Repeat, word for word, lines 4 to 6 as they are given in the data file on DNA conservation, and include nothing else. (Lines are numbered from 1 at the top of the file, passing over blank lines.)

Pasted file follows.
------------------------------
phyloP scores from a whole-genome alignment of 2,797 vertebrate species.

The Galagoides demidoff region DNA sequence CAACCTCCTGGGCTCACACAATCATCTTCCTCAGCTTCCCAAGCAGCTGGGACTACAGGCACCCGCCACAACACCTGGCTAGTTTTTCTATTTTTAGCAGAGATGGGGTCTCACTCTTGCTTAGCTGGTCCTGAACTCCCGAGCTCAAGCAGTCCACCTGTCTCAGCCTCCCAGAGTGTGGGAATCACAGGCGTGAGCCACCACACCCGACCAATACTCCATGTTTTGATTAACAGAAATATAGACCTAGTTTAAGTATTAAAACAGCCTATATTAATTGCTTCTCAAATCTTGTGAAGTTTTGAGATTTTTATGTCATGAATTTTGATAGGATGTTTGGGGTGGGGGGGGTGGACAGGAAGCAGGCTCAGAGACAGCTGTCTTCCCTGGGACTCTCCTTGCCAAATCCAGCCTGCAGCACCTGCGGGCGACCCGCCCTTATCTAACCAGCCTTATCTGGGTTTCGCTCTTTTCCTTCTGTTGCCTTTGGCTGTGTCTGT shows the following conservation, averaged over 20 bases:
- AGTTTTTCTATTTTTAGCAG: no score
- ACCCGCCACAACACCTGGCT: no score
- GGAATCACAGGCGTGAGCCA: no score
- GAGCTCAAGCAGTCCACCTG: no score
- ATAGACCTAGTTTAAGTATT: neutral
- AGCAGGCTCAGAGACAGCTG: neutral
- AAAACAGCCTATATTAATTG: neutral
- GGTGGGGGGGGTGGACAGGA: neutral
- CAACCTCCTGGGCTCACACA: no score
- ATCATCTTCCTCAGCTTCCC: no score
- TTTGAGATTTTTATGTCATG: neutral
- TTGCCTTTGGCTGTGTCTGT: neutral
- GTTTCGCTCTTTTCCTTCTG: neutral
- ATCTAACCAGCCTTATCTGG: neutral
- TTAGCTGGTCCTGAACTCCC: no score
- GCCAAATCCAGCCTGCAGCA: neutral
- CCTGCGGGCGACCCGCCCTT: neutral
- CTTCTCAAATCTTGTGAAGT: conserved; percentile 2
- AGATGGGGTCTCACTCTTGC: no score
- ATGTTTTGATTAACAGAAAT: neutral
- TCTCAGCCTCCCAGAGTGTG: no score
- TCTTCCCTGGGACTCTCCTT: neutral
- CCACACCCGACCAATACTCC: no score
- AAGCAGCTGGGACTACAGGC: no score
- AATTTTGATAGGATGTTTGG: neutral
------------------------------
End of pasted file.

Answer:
- ACCCGCCACAACACCTGGCT: no score
- GGAATCACAGGCGTGAGCCA: no score
- GAGCTCAAGCAGTCCACCTG: no score